A study by Mee Kyoung Kim and her colleagues published in Circulation has shown that there is a graded association between the number of high variability parameters like fasting blood glucose and total cholesterol levels, systolic blood pressure, and body mass index and cardiovascular outcomes. They showed that the mentioned variables may be considered as independent predictors of mortality and cardiovascular events.
It was thought that the most important factor for predicting health outcomes can be estimated by the means of important metabolic and physiologic parameters. Kim and her colleagues demonstrated that variations and fluctuations in the levels of the following parameters may be associated as independent factors for predicting health outcomes: Blood pressure (BP), fasting blood glucose (FBG), total cholesterol levels (TC), and body mass index (BMI).
Investigators performed a nationwide population-based cohort study using The Korean National Health Insurance System (NHIS) dataset which contains more than 50 million entries on population health information as the primary data. The study population included 6748773 people. They included those who had recent health examination in the past 3 years before the study begins (the index period) and had been through more than 2 health examination visits during the past 3 years before the index period. They also excluded patients with previously diagnosed and treated diabetes mellitus, hypertension, dyslipidemia as these treatments can affect body weight and other measurements, and to exclude the possible effect of variable compliance with drug treatment. They also excluded people with a preexisting history of myocardial infarction (MI) or stroke to avoid confounding by preexisting diseases and to minimize the possible effects of reverse causality. The investigators developed a scoring system for variability among all 4 variables. They defined the endpoints of the study as newly diagnosed MI, stroke, or death. They followed up the patients for 5.5 years.
“Our work states there is an association between high variability in metabolic parameters and adverse health outcomes. This association is not only limited to diseased populations but also exist in relatively healthy populations, although the mechanism could be somewhat different. Indeed, variability in metabolic parameters may be a prognostic surrogate marker for predicting mortality and cardiovascular outcomes.”- Dr. Mee Kyoung Kim, M.D.
The investigators used unadjusted Kaplan–Meier curves for analyzing the cumulative incidence of primary outcomes according to the number of parameters with high variability. They also used the hazard ratio (HR) and 95% CI for analyzing all-cause mortality, MI, and stroke using the Cox proportional-hazards model. They found there is a linear relationship between the number of high-variability parameters and related to the outcome measures, as the group with high variability for all 4 parameters had a significantly higher risk for all-cause mortality, MI, and stroke.
For the highest quartile in FBG variability compared with the lowest quartile, the risk of all-cause mortality increased by 20%, MI by 16%, and stroke by 13%. For the highest quartile in TC variability compared with the lowest quartile, the risk of all-cause mortality increased by 31%, MI by 10%, and stroke by 6%. For the highest quartile in systolic BP variability compared with the lowest quartile, the risk of all-cause mortality increased by 19%, MI by 7%, and stroke by 14%. For the highest quartile in BMI variability compared with the lowest quartile, the risk of all-cause mortality increased by 53%, MI by 14%, and stroke by 14%. Kim found that there was a graded association between high variability in FBG and TC concentrations, SBP, and BMI and higher risks for mortality, MI, and stroke development during a 5.5-year follow-up period. They also found that variability in BMI was an independent predictor of the outcomes studied. Their study confirmed a reverse association between the change in body weight and all-cause mortality, which include both weight loss and weight gain. They also noticed that increased glucose variability is related to increased mortality in people. This is shown also by other studies to be regardless of the patients having diabetes mellitus or not. The association was shown to be particularly strong among critically ill patients in the euglycemic range.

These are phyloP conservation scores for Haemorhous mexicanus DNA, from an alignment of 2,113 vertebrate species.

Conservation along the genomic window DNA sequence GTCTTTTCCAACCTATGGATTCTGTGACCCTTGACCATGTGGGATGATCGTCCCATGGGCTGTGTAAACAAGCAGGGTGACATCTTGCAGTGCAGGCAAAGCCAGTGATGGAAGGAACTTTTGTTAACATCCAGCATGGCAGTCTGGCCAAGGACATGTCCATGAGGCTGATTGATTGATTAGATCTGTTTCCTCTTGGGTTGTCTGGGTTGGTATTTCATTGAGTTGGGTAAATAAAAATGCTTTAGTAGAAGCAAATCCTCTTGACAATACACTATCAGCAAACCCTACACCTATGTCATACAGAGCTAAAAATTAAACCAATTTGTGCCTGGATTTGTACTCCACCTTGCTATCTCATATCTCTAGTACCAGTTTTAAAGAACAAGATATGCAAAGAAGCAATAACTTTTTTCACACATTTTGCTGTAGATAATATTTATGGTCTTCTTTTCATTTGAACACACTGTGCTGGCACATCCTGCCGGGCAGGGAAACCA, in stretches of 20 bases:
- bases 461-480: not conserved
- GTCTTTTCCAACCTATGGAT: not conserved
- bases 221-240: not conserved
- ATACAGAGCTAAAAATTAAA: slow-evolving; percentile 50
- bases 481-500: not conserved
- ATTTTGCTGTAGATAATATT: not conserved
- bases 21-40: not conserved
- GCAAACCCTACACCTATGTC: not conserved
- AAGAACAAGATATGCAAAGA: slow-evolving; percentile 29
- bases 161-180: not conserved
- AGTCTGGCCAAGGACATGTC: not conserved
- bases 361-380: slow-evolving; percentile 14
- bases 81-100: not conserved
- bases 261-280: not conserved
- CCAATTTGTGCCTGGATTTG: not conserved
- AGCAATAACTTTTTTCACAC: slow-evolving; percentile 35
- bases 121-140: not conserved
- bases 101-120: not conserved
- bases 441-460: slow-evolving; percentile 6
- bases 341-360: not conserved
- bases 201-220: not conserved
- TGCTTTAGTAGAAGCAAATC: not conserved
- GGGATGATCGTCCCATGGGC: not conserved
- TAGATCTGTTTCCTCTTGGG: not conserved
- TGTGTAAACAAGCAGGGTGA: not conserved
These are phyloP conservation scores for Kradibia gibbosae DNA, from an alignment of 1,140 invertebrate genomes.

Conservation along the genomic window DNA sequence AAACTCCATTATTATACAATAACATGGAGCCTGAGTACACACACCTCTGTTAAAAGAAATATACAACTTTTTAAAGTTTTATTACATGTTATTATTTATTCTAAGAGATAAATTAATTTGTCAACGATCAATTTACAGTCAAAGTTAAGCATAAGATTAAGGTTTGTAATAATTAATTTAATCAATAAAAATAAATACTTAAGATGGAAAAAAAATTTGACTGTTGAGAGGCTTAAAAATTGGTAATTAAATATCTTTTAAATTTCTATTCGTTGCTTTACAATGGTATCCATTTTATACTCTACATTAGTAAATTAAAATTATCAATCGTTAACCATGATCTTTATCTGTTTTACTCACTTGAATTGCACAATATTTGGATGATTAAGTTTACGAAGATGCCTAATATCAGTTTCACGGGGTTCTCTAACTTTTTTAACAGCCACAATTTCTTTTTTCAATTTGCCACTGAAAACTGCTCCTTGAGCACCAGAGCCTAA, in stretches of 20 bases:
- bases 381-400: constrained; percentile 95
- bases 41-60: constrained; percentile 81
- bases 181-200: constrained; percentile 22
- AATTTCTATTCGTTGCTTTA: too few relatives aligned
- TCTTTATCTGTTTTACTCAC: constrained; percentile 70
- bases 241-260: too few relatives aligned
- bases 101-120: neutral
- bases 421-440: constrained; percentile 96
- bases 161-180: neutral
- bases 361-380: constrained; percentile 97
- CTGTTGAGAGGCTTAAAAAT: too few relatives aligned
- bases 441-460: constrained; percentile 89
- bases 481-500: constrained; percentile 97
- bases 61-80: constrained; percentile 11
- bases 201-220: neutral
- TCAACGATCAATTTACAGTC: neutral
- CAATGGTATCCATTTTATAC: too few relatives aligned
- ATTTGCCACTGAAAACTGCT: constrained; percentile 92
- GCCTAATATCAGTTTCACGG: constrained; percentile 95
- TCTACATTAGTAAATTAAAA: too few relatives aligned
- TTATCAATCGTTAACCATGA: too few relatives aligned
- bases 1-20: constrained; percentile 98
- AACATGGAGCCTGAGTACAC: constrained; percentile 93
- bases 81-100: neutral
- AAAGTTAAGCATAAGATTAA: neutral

The investigators addressed the limitations of the study including the observational method of the study which limited them to have the conclusion of causality for the associations they found between variability and end points. They also acknowledged that they had a limitation regarding intentional versus unintentional BMI variability. Kim et al. remarked, “Our work states there is an association between high variability in metabolic parameters and adverse health outcomes. This association is not only limited to diseased populations but also exist in relatively healthy populations, although the mechanism could be somewhat different. Indeed, variability in metabolic parameters may be a prognostic surrogate marker for predicting mortality and cardiovascular outcomes.”